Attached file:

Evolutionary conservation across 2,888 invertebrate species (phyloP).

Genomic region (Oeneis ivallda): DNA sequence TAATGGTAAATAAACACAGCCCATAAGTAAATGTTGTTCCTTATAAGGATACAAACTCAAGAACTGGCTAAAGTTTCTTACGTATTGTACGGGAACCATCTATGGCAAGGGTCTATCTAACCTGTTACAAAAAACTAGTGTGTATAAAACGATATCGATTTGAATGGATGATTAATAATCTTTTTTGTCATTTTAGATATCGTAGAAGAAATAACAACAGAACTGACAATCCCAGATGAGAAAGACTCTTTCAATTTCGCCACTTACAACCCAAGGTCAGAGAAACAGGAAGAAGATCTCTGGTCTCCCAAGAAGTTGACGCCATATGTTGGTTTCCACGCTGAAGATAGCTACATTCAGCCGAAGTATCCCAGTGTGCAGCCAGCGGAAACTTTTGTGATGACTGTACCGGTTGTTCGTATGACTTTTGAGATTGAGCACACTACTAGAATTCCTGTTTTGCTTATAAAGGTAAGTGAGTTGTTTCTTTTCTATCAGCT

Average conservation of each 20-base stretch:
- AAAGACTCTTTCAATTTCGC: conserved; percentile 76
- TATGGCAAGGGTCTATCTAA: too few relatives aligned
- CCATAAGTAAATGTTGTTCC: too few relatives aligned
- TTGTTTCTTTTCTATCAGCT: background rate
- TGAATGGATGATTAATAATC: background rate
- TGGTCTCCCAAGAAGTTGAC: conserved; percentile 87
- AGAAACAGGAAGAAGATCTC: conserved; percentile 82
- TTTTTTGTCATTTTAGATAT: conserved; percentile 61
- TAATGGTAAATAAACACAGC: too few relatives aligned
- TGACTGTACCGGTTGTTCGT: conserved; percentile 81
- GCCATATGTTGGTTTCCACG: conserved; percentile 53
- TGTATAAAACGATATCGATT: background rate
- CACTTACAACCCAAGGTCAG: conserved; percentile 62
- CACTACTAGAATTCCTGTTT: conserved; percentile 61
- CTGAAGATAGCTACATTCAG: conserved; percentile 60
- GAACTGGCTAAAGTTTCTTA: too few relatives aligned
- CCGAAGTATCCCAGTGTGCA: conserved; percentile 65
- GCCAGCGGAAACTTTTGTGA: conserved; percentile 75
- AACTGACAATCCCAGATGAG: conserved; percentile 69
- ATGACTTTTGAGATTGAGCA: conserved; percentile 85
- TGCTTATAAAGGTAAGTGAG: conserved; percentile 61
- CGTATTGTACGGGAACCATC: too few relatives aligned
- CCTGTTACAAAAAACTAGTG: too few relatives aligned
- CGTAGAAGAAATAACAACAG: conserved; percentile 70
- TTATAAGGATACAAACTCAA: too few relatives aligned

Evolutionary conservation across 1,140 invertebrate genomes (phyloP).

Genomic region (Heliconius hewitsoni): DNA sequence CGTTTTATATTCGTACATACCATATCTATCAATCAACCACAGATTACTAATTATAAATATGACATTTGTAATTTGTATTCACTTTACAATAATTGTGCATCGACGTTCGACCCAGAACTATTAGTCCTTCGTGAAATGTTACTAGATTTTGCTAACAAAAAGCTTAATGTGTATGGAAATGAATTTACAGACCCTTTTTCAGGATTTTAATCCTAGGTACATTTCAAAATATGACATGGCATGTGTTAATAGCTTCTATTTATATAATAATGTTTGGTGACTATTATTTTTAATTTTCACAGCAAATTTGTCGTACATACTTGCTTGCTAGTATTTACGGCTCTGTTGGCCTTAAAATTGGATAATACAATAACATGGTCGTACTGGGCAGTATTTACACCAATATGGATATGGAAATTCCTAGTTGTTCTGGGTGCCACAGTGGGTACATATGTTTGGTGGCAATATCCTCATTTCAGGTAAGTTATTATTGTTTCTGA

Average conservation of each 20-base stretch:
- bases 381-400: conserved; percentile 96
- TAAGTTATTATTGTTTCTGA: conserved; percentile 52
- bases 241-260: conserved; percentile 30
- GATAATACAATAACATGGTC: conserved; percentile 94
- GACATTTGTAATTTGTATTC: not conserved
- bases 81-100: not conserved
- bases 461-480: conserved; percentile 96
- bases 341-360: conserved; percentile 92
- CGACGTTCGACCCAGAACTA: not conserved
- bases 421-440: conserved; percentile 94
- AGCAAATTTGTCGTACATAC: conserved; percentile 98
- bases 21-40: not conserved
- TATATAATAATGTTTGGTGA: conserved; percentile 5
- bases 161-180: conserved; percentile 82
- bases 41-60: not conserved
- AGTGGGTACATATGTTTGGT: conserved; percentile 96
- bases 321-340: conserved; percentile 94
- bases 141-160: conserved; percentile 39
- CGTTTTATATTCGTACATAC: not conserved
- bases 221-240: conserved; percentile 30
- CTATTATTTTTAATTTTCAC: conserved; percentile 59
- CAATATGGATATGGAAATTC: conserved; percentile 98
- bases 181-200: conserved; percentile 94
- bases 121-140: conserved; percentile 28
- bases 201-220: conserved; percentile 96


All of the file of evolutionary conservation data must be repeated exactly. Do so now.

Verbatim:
Evolutionary conservation across 2,888 invertebrate species (phyloP).

Genomic region (Oeneis ivallda): DNA sequence TAATGGTAAATAAACACAGCCCATAAGTAAATGTTGTTCCTTATAAGGATACAAACTCAAGAACTGGCTAAAGTTTCTTACGTATTGTACGGGAACCATCTATGGCAAGGGTCTATCTAACCTGTTACAAAAAACTAGTGTGTATAAAACGATATCGATTTGAATGGATGATTAATAATCTTTTTTGTCATTTTAGATATCGTAGAAGAAATAACAACAGAACTGACAATCCCAGATGAGAAAGACTCTTTCAATTTCGCCACTTACAACCCAAGGTCAGAGAAACAGGAAGAAGATCTCTGGTCTCCCAAGAAGTTGACGCCATATGTTGGTTTCCACGCTGAAGATAGCTACATTCAGCCGAAGTATCCCAGTGTGCAGCCAGCGGAAACTTTTGTGATGACTGTACCGGTTGTTCGTATGACTTTTGAGATTGAGCACACTACTAGAATTCCTGTTTTGCTTATAAAGGTAAGTGAGTTGTTTCTTTTCTATCAGCT

Average conservation of each 20-base stretch:
- AAAGACTCTTTCAATTTCGC: conserved; percentile 76
- TATGGCAAGGGTCTATCTAA: too few relatives aligned
- CCATAAGTAAATGTTGTTCC: too few relatives aligned
- TTGTTTCTTTTCTATCAGCT: background rate
- TGAATGGATGATTAATAATC: background rate
- TGGTCTCCCAAGAAGTTGAC: conserved; percentile 87
- AGAAACAGGAAGAAGATCTC: conserved; percentile 82
- TTTTTTGTCATTTTAGATAT: conserved; percentile 61
- TAATGGTAAATAAACACAGC: too few relatives aligned
- TGACTGTACCGGTTGTTCGT: conserved; percentile 81
- GCCATATGTTGGTTTCCACG: conserved; percentile 53
- TGTATAAAACGATATCGATT: background rate
- CACTTACAACCCAAGGTCAG: conserved; percentile 62
- CACTACTAGAATTCCTGTTT: conserved; percentile 61
- CTGAAGATAGCTACATTCAG: conserved; percentile 60
- GAACTGGCTAAAGTTTCTTA: too few relatives aligned
- CCGAAGTATCCCAGTGTGCA: conserved; percentile 65
- GCCAGCGGAAACTTTTGTGA: conserved; percentile 75
- AACTGACAATCCCAGATGAG: conserved; percentile 69
- ATGACTTTTGAGATTGAGCA: conserved; percentile 85
- TGCTTATAAAGGTAAGTGAG: conserved; percentile 61
- CGTATTGTACGGGAACCATC: too few relatives aligned
- CCTGTTACAAAAAACTAGTG: too few relatives aligned
- CGTAGAAGAAATAACAACAG: conserved; percentile 70
- TTATAAGGATACAAACTCAA: too few relatives aligned

Evolutionary conservation across 1,140 invertebrate genomes (phyloP).

Genomic region (Heliconius hewitsoni): DNA sequence CGTTTTATATTCGTACATACCATATCTATCAATCAACCACAGATTACTAATTATAAATATGACATTTGTAATTTGTATTCACTTTACAATAATTGTGCATCGACGTTCGACCCAGAACTATTAGTCCTTCGTGAAATGTTACTAGATTTTGCTAACAAAAAGCTTAATGTGTATGGAAATGAATTTACAGACCCTTTTTCAGGATTTTAATCCTAGGTACATTTCAAAATATGACATGGCATGTGTTAATAGCTTCTATTTATATAATAATGTTTGGTGACTATTATTTTTAATTTTCACAGCAAATTTGTCGTACATACTTGCTTGCTAGTATTTACGGCTCTGTTGGCCTTAAAATTGGATAATACAATAACATGGTCGTACTGGGCAGTATTTACACCAATATGGATATGGAAATTCCTAGTTGTTCTGGGTGCCACAGTGGGTACATATGTTTGGTGGCAATATCCTCATTTCAGGTAAGTTATTATTGTTTCTGA

Average conservation of each 20-base stretch:
- bases 381-400: conserved; percentile 96
- TAAGTTATTATTGTTTCTGA: conserved; percentile 52
- bases 241-260: conserved; percentile 30
- GATAATACAATAACATGGTC: conserved; percentile 94
- GACATTTGTAATTTGTATTC: not conserved
- bases 81-100: not conserved
- bases 461-480: conserved; percentile 96
- bases 341-360: conserved; percentile 92
- CGACGTTCGACCCAGAACTA: not conserved
- bases 421-440: conserved; percentile 94
- AGCAAATTTGTCGTACATAC: conserved; percentile 98
- bases 21-40: not conserved
- TATATAATAATGTTTGGTGA: conserved; percentile 5
- bases 161-180: conserved; percentile 82
- bases 41-60: not conserved
- AGTGGGTACATATGTTTGGT: conserved; percentile 96
- bases 321-340: conserved; percentile 94
- bases 141-160: conserved; percentile 39
- CGTTTTATATTCGTACATAC: not conserved
- bases 221-240: conserved; percentile 30
- CTATTATTTTTAATTTTCAC: conserved; percentile 59
- CAATATGGATATGGAAATTC: conserved; percentile 98
- bases 181-200: conserved; percentile 94
- bases 121-140: conserved; percentile 28
- bases 201-220: conserved; percentile 96